Sondhi also wants to work with different fabrics now. “I would love to experiment with the treatment on fabrics like different forms of dying or texturing. I would also like to work on creating a marble effect on the fabric in a natural way,” says the designer.

The designer believes that innovation and creativity is what is needed in the industry. The demand for change is what keeps this sphere alive. She says, “Innovation and creativity in fashion means you have to sense the changes taking place in the world and respond to them sensitively and immediately. These changes can be directly perceived in the way an individual dresses, giving unambiguous information about the wearers, their taste, age and natural characteristics.”

Designer Deepa Sondhi.

Fashion trends are something which follow a cyclic pattern. The designer says that in order to make new styles more alluring than the older versions, one needs to understand the moods and body language of the youth of today, because it’s the young generation that is instrumental in shaping new trends. She says, “Fashion trends can be alluring if emphasis is laid on the body, wearing the right colours and defining a personal style. Fashion trends should also relate to the habitat and environment of the fashionistas.”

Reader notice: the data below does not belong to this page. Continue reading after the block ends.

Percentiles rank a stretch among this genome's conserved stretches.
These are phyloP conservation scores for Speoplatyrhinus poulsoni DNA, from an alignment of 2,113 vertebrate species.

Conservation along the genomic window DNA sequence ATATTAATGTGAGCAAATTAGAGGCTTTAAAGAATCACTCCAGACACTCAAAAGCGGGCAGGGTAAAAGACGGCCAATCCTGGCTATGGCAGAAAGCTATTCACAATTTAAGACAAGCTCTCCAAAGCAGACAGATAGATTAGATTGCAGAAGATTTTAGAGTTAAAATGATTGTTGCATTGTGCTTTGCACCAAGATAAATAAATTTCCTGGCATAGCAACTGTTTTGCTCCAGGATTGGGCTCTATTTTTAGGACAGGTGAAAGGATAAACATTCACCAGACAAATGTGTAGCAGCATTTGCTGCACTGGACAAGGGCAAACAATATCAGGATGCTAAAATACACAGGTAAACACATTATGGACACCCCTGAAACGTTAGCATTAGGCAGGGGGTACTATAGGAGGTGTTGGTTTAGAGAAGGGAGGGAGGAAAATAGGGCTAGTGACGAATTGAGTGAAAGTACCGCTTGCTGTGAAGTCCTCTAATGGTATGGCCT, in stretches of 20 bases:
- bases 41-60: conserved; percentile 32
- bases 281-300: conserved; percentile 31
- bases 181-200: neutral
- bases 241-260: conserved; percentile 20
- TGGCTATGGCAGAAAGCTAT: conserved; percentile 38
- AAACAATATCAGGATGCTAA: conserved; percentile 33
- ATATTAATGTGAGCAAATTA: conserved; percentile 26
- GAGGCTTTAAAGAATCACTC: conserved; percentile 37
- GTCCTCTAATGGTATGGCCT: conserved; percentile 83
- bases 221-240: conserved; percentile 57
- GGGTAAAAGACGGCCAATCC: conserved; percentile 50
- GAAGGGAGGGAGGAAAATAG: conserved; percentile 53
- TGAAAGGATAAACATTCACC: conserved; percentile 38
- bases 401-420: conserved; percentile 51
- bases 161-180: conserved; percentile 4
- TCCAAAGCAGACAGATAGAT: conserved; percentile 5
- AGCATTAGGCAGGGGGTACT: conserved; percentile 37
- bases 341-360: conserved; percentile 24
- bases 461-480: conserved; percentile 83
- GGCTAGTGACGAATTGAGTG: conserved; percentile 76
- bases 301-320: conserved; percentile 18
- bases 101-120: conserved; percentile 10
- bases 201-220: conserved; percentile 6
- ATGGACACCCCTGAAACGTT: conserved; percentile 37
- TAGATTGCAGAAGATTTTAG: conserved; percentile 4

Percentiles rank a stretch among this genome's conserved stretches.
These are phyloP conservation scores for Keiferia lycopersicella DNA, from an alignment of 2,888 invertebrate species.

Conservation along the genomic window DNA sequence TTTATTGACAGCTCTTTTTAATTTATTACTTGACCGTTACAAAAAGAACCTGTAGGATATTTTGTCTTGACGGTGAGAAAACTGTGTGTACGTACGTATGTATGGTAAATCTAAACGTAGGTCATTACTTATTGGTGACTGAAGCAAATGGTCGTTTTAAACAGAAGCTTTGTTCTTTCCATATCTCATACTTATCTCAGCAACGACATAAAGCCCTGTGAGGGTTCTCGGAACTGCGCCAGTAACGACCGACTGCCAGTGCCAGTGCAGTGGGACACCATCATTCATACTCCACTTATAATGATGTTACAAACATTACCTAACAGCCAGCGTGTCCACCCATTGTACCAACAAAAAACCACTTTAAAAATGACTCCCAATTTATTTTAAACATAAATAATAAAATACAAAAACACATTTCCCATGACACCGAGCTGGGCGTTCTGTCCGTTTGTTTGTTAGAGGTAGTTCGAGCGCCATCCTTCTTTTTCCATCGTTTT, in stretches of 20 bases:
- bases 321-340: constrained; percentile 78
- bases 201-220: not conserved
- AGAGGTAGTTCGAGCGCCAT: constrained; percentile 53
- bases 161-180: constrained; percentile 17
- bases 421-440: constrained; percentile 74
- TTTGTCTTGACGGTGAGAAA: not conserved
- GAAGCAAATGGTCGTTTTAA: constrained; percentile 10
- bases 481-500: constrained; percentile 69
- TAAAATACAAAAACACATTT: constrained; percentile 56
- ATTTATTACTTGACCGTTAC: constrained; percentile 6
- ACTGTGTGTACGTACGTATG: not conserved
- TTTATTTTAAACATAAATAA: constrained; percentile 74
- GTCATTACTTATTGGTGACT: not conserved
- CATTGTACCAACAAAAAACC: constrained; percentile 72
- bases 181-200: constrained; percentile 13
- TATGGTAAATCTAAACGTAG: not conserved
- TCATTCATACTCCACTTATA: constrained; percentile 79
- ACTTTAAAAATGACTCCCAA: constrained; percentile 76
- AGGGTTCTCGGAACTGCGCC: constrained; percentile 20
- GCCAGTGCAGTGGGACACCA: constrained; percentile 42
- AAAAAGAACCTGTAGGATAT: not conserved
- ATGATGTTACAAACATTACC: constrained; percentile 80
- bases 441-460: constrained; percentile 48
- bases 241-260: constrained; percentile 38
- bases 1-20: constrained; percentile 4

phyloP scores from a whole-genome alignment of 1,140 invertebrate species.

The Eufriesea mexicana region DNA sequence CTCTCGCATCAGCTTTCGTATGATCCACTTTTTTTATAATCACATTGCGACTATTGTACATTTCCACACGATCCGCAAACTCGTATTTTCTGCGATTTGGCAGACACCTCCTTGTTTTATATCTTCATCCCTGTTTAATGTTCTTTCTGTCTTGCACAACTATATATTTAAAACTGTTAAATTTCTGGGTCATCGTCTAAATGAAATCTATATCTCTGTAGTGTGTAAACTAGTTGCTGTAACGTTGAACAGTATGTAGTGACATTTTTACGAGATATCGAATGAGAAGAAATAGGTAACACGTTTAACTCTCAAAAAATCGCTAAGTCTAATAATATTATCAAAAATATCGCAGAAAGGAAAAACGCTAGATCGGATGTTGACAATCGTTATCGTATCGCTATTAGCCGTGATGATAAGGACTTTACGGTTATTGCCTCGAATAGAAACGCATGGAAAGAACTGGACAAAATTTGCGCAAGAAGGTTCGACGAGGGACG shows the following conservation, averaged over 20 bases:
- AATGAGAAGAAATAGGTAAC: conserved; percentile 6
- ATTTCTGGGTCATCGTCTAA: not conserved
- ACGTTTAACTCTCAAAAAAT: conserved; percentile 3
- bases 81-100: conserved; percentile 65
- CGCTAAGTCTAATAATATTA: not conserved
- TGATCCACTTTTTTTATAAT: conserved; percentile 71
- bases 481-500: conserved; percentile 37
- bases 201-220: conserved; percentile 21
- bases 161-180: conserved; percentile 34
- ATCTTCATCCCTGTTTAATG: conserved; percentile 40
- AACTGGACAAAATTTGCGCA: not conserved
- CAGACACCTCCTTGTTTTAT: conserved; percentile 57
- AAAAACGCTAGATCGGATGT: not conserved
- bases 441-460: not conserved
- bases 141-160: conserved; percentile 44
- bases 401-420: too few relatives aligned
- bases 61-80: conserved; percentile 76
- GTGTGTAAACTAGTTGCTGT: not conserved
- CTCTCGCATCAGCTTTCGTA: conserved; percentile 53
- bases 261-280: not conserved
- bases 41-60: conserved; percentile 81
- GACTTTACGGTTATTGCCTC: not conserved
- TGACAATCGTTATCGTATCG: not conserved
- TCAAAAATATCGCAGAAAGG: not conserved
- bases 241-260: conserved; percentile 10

Many contemporary Indian designs are discovering traditional weaves and handicrafts. The designer is happy that Indian weaves and handloom works are getting accepted by the mainstream. Now people are proud to adorn an outfit which has an artisanal element. “Gone are the days when Indian handloom was only for the order generation. Now it has been given a complete makeover by the designers who have incorporated the same in their garments but in a more modern way. Moreover, the use of Indian handloom and weaves also gives an impetus to our artisans and craftsmen residing in villages. It is a form of economic boost for them,” says Sondhi.

But does the designer ever experience phases of low productivity or a creative crisis? “No,” she says. “I never felt this. I feel that there is so much in this world to take inspiration from that no designer shall ever get exhausted thinking of new designs. Designing is basically an outcome of your passion and sensibilities.”

The designer also thinks that five years down the line the youth would prefer comfort to style, as stress levels in our life are always escalating. “There will be changes as handloom and textile industry will get an even better makeover, and fabrics like cotton, linen and khadi will be prominent on runways, as global warming is on the rise. And not to forget, fashion bloggers, stylists and fashion apps in social media will rise to prominence,” says Sondhi.

Talking about her fashion statement, the designer concludes, “My style has always been simple and basic. My everyday casual look would be denim shirt or a skirt, paired up with a watch and sunglasses. My favourite colour is coral and as for a photoshoot or going to a wedding, I always love to adorn my creations which are ethnic and elaborate couture like anarkalis, lehangas or shararas. Always beautiful on such occasions.”